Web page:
Downtown Baldwin City dressed up for Festival of Lights
Chris Croucher isn’t into Christmas decorations.
“I don’t even put lights up at my own house,” he said.
But this past week, the head linesman for the city’s electrical distribution system has been busy working to give Baldwin City a new holiday season look, stringing $8,500 worth of newly acquired lights along downtown businesses.
Festival of lights schedule
Christkindlmarkt, downtown stores open for shopping, 5 p.m. A Christkindlmarkt is a street market associated with the celebration of Christmas during the four weeks of Advent. This popular and celebrated German tradition features handmade arts and crafts and other gifts, and family-friendly, German and holiday-themed entertainment.
Festival of Lights Parade, Eighth and High Streets, begins 6 p.m.
Tree lighting ceremony, west of Post Office at the conclusion of the Parade.
Santa pictures and hot chocolate following the tree lighting.
In October, the Baldwin City Council approved purchase of the lights that are to outline the facades of downtown businesses. The green LED lights can now be seen on City Hall and the adjoining police station and will be lit all along High and Eighth streets at Saturday’s Festival of Lights.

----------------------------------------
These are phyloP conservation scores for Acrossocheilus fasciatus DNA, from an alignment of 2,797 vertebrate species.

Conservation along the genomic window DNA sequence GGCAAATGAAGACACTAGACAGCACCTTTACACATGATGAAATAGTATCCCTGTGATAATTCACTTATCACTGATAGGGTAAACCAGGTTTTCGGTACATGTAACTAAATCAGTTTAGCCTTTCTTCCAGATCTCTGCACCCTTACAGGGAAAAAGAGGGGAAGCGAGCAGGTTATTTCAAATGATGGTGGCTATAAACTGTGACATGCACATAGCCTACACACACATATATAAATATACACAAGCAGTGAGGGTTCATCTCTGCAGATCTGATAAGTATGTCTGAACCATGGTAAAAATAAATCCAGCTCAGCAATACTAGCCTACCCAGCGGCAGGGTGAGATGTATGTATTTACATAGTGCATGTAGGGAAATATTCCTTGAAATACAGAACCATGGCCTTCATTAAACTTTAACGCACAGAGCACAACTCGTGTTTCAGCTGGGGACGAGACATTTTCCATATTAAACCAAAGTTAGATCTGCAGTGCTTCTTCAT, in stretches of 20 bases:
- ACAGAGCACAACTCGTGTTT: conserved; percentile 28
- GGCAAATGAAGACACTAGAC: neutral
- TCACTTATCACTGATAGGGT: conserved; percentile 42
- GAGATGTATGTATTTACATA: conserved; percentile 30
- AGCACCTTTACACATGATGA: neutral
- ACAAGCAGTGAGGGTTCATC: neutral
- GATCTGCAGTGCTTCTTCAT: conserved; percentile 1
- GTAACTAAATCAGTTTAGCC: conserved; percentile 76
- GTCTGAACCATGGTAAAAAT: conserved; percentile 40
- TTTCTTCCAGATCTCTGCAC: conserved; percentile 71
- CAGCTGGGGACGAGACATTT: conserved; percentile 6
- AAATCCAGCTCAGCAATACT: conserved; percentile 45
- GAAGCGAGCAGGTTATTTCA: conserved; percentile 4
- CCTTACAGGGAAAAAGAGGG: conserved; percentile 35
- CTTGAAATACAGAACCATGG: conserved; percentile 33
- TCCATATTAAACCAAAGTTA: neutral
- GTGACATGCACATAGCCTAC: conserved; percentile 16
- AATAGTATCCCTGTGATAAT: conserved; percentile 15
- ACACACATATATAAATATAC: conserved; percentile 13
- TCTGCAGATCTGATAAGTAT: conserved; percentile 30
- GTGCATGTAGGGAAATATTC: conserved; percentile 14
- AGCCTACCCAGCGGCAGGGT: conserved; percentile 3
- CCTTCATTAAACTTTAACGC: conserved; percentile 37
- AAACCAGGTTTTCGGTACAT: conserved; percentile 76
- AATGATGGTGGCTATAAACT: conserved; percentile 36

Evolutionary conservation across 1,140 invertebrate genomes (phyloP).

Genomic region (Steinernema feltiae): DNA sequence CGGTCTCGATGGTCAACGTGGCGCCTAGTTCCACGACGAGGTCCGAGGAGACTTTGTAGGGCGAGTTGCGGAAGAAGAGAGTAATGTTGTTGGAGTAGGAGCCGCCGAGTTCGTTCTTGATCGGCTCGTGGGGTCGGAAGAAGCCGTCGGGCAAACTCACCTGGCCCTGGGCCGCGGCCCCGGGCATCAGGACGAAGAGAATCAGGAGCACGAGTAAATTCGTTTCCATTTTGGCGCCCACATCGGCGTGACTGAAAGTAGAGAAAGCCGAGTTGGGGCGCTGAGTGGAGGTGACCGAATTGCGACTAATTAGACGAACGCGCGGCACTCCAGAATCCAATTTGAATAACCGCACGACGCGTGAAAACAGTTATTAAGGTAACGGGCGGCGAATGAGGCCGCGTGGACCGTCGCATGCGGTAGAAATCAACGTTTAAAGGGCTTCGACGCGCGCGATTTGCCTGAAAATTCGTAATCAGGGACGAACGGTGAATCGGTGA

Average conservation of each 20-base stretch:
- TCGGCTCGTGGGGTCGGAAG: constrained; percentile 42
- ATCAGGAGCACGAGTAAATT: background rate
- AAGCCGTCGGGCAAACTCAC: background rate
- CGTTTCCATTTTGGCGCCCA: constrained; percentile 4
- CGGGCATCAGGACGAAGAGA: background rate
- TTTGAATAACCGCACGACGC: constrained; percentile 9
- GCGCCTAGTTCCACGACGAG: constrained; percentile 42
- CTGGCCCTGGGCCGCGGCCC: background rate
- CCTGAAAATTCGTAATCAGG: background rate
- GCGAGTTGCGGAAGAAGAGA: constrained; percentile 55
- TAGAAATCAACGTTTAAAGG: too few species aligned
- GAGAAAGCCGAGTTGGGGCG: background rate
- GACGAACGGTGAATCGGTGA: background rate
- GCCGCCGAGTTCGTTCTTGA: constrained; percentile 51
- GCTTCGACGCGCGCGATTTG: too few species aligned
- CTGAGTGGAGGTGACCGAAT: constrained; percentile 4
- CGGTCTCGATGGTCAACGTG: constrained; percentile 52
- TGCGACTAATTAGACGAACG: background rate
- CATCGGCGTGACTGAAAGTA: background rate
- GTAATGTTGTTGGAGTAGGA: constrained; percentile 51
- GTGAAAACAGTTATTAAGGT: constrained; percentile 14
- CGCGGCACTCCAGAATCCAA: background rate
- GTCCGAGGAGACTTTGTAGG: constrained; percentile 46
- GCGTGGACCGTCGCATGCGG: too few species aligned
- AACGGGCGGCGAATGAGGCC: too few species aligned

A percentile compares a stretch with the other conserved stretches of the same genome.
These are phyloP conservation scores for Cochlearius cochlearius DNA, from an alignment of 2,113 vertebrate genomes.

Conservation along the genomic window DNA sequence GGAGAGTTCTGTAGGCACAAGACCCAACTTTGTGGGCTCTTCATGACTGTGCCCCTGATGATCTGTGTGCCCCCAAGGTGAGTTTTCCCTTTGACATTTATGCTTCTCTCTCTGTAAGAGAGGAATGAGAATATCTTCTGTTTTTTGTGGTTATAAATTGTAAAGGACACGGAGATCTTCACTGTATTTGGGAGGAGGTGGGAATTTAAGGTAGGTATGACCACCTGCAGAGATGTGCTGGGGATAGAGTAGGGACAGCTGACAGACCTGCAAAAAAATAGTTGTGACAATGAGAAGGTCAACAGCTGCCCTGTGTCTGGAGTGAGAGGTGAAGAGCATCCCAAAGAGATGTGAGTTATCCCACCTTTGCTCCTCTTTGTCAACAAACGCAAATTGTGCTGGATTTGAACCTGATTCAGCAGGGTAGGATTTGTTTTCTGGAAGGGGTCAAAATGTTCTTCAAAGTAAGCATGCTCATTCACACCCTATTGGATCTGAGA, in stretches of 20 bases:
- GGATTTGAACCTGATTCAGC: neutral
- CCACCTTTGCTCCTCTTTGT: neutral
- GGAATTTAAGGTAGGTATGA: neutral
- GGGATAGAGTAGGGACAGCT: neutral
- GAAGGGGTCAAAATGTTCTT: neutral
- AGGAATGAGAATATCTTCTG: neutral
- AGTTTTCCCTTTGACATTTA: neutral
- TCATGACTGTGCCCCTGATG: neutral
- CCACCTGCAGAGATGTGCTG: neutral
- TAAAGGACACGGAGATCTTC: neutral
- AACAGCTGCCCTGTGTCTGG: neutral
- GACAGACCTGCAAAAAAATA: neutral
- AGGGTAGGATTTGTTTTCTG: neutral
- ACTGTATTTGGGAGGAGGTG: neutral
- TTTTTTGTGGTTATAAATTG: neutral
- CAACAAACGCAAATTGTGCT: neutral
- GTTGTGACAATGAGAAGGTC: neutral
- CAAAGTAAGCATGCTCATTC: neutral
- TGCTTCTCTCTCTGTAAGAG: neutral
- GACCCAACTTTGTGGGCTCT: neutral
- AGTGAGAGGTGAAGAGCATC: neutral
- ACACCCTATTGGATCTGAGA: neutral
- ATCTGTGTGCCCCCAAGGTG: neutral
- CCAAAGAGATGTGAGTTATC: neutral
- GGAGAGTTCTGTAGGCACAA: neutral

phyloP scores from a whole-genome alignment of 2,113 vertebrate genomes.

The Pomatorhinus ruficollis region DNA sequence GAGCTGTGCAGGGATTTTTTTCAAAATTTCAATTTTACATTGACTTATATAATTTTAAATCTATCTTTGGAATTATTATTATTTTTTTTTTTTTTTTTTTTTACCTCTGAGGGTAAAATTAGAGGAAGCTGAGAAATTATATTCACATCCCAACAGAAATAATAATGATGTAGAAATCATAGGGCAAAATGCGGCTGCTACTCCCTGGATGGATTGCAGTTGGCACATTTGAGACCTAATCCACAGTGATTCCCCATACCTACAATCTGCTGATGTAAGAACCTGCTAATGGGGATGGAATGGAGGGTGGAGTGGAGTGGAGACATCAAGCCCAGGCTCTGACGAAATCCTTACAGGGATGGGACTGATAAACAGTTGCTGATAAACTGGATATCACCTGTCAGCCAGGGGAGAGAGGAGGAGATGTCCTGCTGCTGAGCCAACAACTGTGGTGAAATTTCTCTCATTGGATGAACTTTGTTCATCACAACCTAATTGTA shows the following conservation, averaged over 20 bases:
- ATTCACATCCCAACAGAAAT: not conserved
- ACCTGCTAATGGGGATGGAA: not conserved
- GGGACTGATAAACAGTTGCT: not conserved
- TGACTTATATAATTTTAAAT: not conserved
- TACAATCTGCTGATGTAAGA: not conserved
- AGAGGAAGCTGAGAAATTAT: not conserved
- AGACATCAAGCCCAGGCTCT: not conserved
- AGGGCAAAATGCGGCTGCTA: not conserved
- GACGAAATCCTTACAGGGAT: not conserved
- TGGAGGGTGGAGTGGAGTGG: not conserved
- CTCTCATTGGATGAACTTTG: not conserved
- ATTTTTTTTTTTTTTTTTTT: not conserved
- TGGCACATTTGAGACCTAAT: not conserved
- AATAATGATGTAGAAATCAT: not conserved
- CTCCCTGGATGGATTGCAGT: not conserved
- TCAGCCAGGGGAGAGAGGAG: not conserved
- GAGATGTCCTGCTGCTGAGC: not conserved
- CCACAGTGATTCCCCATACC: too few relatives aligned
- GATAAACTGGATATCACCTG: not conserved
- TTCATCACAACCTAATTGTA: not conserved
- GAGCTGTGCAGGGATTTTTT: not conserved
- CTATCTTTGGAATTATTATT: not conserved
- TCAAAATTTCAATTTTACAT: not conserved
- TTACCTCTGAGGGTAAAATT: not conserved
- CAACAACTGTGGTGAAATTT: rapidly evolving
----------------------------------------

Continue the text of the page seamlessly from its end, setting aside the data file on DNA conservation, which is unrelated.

Putting up the lights will be a one-time job for Croucher. They are to stay up all year to spare them wear-and-tear and the city the expense of annual installation and removal.
That’s OK with Croucher, who said he found the job “boring” and prefers what may seem like one of his job’s down sides: the late-night calls to restore power.
“I like the challenge of doing something other people can’t,” said Croucher, who has worked as a lineman for the city for 18 years. “We work everything hot. You have to have concentration.”
As Croucher worked Monday with the help of ground assistant Toby Aquirre, carefully finding secure places to anchor the lights on century-old storefronts on the south side of the 800 block of High Street, he had a grand view of the community Christmas tree just north of the post office. The cedar tree reaches to about the same height as his perch from lift basket.
Croucher had a hand in the tree, too. His wife Amanda’s parents, Bud and Becky Brown, donated the tree from their property after Croucher found the one City Administrator Chris Lowe acquired inadequate.
“Chris (Croucher) decided the one I picked out was Charlie Brown level,” Lowe said.
The new tree requires 24 strands of lights and will be lighted for the first time at Saturday’s festival.
The tree area will also be decorated with free-standing adornments purchased with some of the remaining $10,000 the City Council authorized for holiday lights, Lowe said. Those will be joined by a green-and-yellow tractor Mayor Ken Wagner donated.
The reluctant decorator Croucher has one more holiday project ahead of him when he finishes installing the downtown lights. He will, he said, decorate the bucket truck so that his 8-year-old twins, Garrett and Grace, can ride in the Festival of Lights parade.
“We’re going to light it up, but I don’t know how yet,” he said.